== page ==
But perhaps more relevant is to where it looks like you're going are specialist languages like SAS, SPSS, K, and -- this is a biggie -- numerous commercial in-house languages that are used to solve a category of problems, or target a specific industrial domain, and essentially don't show up in the usual lists at all. They're not general-purpose languages, they're not generally available (in some cases they're not "available" at all; they're strictly used in-house to deliver solutions), and (from what I've seen) do deliver significant productivity increases in their niches.

They're usually transpilers, emitting compile-able C, Java, Julia, and others.

I've not found anything else that didn't have a Java equivalent or some reasonably performant workaround. (I appreciate that others might have found different blockers, or none at all.)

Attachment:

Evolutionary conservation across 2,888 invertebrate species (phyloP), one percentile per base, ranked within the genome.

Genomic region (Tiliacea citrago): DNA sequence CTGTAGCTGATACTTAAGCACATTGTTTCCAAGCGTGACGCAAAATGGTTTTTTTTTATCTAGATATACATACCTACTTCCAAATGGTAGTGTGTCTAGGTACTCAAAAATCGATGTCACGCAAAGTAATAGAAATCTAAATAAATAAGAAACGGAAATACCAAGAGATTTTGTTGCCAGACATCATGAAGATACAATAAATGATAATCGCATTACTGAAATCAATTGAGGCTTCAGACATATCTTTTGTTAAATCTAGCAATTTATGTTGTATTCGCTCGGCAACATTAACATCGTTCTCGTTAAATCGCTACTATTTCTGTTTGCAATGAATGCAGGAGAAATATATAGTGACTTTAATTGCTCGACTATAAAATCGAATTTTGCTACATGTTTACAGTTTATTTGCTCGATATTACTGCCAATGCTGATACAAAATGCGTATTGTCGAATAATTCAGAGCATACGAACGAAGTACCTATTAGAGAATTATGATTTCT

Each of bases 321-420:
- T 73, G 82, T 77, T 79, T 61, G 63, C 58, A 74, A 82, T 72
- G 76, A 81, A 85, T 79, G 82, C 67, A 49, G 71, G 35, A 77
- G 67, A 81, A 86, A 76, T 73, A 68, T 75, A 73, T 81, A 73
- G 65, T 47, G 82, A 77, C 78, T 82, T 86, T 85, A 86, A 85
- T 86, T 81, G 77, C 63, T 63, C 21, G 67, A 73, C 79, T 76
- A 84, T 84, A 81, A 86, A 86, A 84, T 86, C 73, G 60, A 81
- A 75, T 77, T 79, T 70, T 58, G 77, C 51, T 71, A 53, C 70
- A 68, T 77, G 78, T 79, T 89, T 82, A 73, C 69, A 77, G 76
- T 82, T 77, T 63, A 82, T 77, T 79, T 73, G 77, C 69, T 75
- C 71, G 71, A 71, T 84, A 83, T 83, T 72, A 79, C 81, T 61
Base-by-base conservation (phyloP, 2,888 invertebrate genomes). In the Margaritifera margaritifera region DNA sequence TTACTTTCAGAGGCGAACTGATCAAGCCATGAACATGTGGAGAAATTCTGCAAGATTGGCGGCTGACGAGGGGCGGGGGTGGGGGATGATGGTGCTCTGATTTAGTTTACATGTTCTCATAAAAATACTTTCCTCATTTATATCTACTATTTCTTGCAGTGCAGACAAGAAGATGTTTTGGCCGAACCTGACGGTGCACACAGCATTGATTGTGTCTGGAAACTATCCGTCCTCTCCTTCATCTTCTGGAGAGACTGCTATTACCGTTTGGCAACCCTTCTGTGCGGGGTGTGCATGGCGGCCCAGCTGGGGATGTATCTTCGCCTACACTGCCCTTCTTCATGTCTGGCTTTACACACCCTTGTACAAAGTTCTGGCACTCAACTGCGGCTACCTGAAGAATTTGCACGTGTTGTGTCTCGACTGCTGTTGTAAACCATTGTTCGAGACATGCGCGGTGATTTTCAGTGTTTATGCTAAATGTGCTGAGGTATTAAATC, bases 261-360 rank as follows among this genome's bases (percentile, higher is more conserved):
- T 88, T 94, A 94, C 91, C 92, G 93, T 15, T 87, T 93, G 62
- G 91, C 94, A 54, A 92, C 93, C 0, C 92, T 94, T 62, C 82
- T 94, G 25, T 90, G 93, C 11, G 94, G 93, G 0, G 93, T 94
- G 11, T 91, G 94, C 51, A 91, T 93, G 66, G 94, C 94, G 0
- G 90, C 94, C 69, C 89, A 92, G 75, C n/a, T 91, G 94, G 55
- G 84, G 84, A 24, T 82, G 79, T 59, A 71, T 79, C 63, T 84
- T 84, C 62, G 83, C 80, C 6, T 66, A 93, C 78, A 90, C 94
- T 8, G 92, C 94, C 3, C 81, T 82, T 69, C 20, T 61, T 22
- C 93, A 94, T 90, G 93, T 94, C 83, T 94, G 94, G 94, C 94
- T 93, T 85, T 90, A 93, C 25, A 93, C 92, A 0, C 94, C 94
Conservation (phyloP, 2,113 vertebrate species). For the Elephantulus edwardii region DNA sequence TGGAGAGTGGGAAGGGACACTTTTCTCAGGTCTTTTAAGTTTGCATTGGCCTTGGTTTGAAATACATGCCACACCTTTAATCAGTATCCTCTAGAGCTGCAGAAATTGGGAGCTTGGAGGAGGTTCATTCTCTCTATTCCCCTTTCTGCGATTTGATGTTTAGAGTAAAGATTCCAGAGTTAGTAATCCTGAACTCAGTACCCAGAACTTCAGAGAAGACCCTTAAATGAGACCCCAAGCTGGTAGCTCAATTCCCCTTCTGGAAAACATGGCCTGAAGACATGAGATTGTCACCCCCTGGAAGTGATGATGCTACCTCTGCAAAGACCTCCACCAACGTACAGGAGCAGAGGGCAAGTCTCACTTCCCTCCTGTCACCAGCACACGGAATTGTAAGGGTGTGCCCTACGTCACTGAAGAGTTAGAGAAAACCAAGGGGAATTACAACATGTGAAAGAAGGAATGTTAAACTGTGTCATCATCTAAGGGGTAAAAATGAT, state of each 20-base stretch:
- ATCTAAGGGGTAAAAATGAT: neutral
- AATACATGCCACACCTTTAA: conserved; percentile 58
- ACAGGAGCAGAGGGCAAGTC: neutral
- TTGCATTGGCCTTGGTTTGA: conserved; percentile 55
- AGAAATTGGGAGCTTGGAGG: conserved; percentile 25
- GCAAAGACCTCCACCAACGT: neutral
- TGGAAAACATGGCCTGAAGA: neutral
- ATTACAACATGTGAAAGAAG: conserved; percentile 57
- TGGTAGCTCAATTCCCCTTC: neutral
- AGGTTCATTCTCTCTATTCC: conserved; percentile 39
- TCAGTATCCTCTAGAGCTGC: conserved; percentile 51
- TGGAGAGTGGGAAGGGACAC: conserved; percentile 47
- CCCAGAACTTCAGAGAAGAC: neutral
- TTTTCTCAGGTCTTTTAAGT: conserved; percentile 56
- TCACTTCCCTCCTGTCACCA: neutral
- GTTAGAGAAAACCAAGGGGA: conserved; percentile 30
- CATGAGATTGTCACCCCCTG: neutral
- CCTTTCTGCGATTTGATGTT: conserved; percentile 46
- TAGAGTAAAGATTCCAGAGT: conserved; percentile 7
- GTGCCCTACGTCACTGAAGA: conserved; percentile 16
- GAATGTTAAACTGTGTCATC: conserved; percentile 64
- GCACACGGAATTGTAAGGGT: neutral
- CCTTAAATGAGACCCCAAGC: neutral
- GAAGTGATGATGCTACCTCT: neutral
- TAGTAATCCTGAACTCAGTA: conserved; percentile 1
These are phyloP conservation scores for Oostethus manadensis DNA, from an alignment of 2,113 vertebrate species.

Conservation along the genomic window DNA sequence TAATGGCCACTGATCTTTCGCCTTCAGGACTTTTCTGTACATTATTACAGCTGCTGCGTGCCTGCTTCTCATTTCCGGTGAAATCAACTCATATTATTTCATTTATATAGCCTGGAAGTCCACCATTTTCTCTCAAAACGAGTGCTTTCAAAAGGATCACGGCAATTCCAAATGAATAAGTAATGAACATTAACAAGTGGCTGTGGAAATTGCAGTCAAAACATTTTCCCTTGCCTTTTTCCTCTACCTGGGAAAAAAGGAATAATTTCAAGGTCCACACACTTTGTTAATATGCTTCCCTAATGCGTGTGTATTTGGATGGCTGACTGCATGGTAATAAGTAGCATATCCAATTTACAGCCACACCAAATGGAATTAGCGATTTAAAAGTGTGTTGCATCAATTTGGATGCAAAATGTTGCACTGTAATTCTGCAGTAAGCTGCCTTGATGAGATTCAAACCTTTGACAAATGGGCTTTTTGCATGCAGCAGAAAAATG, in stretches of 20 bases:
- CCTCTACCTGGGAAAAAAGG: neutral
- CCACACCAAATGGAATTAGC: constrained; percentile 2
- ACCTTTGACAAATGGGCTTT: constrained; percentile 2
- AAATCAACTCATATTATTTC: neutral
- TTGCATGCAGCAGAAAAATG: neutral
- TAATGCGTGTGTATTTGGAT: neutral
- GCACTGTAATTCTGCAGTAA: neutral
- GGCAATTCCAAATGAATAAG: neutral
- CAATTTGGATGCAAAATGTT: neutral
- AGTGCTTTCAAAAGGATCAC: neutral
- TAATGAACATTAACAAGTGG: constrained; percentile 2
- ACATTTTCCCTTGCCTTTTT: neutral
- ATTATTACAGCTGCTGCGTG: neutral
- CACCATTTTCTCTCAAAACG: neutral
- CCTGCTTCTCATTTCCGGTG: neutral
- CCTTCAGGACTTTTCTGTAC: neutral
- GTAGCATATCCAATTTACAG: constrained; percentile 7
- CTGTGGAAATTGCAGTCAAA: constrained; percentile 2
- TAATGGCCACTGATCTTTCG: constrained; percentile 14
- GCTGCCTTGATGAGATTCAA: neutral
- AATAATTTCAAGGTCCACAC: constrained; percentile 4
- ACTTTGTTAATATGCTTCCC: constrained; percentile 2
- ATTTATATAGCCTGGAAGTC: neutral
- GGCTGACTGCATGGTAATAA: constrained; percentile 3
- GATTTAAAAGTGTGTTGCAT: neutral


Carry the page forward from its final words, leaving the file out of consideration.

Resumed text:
JIT code is usually fast enough, but you are the mercy of the GC. The benchmarks where C# comes out in front are those using non-GC value types.

Yes, JIT code is usually fast enough, but in the case of function pointers the alternatives involve various slow bodgery like needing to instantiate objects and/or invoke via virtual methods. Notably, an early JVM language called Pizza specifically addressed the issue, as it was a recognised one.

But, as noted, the lambda mechanisms may have addressed it. I'll experiment with that when I get a moment.

That's stretching it a bit. C as a first choice programming language probably had a life of less than 20 years, from K&R to Stroustrup. The replacement of C by C++ is the kind of thing I expect should happen to Java. And please note: C++ wins because of safer-higher-shorter. This is exactly why C++ strings and collections win out over char* and pointer arithmetic, despite the added complexity.